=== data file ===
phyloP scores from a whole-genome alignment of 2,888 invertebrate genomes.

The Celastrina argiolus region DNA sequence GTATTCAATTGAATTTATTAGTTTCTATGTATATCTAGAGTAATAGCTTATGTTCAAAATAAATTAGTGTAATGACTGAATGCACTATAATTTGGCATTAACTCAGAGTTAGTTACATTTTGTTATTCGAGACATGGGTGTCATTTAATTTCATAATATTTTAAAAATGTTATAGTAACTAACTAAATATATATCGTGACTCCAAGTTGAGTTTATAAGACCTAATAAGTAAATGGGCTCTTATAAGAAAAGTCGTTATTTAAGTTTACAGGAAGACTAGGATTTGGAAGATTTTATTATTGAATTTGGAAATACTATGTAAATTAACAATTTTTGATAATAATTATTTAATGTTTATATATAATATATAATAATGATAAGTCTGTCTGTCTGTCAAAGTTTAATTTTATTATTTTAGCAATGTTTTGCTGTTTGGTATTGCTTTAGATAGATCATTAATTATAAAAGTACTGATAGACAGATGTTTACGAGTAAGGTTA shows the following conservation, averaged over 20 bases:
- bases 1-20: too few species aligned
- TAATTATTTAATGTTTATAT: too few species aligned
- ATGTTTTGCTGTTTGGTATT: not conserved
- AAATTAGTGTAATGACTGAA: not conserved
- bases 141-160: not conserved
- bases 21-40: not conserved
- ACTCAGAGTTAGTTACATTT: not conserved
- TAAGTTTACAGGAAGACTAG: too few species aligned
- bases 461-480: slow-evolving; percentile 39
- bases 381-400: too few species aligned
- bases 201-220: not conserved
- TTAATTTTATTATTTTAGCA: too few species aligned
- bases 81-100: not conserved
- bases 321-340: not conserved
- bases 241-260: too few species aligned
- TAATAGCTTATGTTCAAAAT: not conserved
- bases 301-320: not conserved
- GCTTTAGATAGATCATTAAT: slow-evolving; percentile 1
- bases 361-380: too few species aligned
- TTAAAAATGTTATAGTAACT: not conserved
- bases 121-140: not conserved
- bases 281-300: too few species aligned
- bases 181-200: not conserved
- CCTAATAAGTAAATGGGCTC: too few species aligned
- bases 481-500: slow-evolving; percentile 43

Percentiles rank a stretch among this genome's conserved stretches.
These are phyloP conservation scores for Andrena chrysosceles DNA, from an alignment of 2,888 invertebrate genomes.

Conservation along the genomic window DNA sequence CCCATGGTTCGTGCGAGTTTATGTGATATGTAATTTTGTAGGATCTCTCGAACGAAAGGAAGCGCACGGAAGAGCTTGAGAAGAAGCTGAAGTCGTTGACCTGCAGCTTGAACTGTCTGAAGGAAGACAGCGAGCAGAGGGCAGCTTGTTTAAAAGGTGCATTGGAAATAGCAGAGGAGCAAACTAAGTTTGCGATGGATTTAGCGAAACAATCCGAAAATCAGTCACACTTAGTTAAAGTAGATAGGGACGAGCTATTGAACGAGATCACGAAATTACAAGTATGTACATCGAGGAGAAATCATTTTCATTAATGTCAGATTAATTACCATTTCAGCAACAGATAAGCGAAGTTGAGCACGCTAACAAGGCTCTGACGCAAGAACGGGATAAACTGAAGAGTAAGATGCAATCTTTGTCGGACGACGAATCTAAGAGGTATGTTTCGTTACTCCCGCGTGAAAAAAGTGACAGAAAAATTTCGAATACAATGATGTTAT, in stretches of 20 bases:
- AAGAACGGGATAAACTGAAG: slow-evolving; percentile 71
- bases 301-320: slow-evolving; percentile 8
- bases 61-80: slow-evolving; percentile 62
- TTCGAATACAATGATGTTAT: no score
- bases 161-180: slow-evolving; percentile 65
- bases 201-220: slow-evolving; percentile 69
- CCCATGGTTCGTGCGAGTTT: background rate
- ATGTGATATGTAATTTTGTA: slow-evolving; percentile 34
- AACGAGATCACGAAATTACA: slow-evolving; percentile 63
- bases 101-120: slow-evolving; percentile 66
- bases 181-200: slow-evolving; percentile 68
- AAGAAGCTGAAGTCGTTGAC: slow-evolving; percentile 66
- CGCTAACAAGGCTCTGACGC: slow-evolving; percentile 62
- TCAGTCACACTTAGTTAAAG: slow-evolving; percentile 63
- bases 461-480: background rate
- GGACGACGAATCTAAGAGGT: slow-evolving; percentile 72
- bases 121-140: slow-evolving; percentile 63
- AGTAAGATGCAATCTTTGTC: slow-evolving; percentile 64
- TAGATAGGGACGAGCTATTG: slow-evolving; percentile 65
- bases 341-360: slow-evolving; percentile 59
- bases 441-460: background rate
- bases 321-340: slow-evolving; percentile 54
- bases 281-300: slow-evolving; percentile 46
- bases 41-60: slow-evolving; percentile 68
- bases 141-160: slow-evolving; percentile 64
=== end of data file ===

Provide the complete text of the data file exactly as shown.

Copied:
phyloP scores from a whole-genome alignment of 2,888 invertebrate genomes.

The Celastrina argiolus region DNA sequence GTATTCAATTGAATTTATTAGTTTCTATGTATATCTAGAGTAATAGCTTATGTTCAAAATAAATTAGTGTAATGACTGAATGCACTATAATTTGGCATTAACTCAGAGTTAGTTACATTTTGTTATTCGAGACATGGGTGTCATTTAATTTCATAATATTTTAAAAATGTTATAGTAACTAACTAAATATATATCGTGACTCCAAGTTGAGTTTATAAGACCTAATAAGTAAATGGGCTCTTATAAGAAAAGTCGTTATTTAAGTTTACAGGAAGACTAGGATTTGGAAGATTTTATTATTGAATTTGGAAATACTATGTAAATTAACAATTTTTGATAATAATTATTTAATGTTTATATATAATATATAATAATGATAAGTCTGTCTGTCTGTCAAAGTTTAATTTTATTATTTTAGCAATGTTTTGCTGTTTGGTATTGCTTTAGATAGATCATTAATTATAAAAGTACTGATAGACAGATGTTTACGAGTAAGGTTA shows the following conservation, averaged over 20 bases:
- bases 1-20: too few species aligned
- TAATTATTTAATGTTTATAT: too few species aligned
- ATGTTTTGCTGTTTGGTATT: not conserved
- AAATTAGTGTAATGACTGAA: not conserved
- bases 141-160: not conserved
- bases 21-40: not conserved
- ACTCAGAGTTAGTTACATTT: not conserved
- TAAGTTTACAGGAAGACTAG: too few species aligned
- bases 461-480: slow-evolving; percentile 39
- bases 381-400: too few species aligned
- bases 201-220: not conserved
- TTAATTTTATTATTTTAGCA: too few species aligned
- bases 81-100: not conserved
- bases 321-340: not conserved
- bases 241-260: too few species aligned
- TAATAGCTTATGTTCAAAAT: not conserved
- bases 301-320: not conserved
- GCTTTAGATAGATCATTAAT: slow-evolving; percentile 1
- bases 361-380: too few species aligned
- TTAAAAATGTTATAGTAACT: not conserved
- bases 121-140: not conserved
- bases 281-300: too few species aligned
- bases 181-200: not conserved
- CCTAATAAGTAAATGGGCTC: too few species aligned
- bases 481-500: slow-evolving; percentile 43

Percentiles rank a stretch among this genome's conserved stretches.
These are phyloP conservation scores for Andrena chrysosceles DNA, from an alignment of 2,888 invertebrate genomes.

Conservation along the genomic window DNA sequence CCCATGGTTCGTGCGAGTTTATGTGATATGTAATTTTGTAGGATCTCTCGAACGAAAGGAAGCGCACGGAAGAGCTTGAGAAGAAGCTGAAGTCGTTGACCTGCAGCTTGAACTGTCTGAAGGAAGACAGCGAGCAGAGGGCAGCTTGTTTAAAAGGTGCATTGGAAATAGCAGAGGAGCAAACTAAGTTTGCGATGGATTTAGCGAAACAATCCGAAAATCAGTCACACTTAGTTAAAGTAGATAGGGACGAGCTATTGAACGAGATCACGAAATTACAAGTATGTACATCGAGGAGAAATCATTTTCATTAATGTCAGATTAATTACCATTTCAGCAACAGATAAGCGAAGTTGAGCACGCTAACAAGGCTCTGACGCAAGAACGGGATAAACTGAAGAGTAAGATGCAATCTTTGTCGGACGACGAATCTAAGAGGTATGTTTCGTTACTCCCGCGTGAAAAAAGTGACAGAAAAATTTCGAATACAATGATGTTAT, in stretches of 20 bases:
- AAGAACGGGATAAACTGAAG: slow-evolving; percentile 71
- bases 301-320: slow-evolving; percentile 8
- bases 61-80: slow-evolving; percentile 62
- TTCGAATACAATGATGTTAT: no score
- bases 161-180: slow-evolving; percentile 65
- bases 201-220: slow-evolving; percentile 69
- CCCATGGTTCGTGCGAGTTT: background rate
- ATGTGATATGTAATTTTGTA: slow-evolving; percentile 34
- AACGAGATCACGAAATTACA: slow-evolving; percentile 63
- bases 101-120: slow-evolving; percentile 66
- bases 181-200: slow-evolving; percentile 68
- AAGAAGCTGAAGTCGTTGAC: slow-evolving; percentile 66
- CGCTAACAAGGCTCTGACGC: slow-evolving; percentile 62
- TCAGTCACACTTAGTTAAAG: slow-evolving; percentile 63
- bases 461-480: background rate
- GGACGACGAATCTAAGAGGT: slow-evolving; percentile 72
- bases 121-140: slow-evolving; percentile 63
- AGTAAGATGCAATCTTTGTC: slow-evolving; percentile 64
- TAGATAGGGACGAGCTATTG: slow-evolving; percentile 65
- bases 341-360: slow-evolving; percentile 59
- bases 441-460: background rate
- bases 321-340: slow-evolving; percentile 54
- bases 281-300: slow-evolving; percentile 46
- bases 41-60: slow-evolving; percentile 68
- bases 141-160: slow-evolving; percentile 64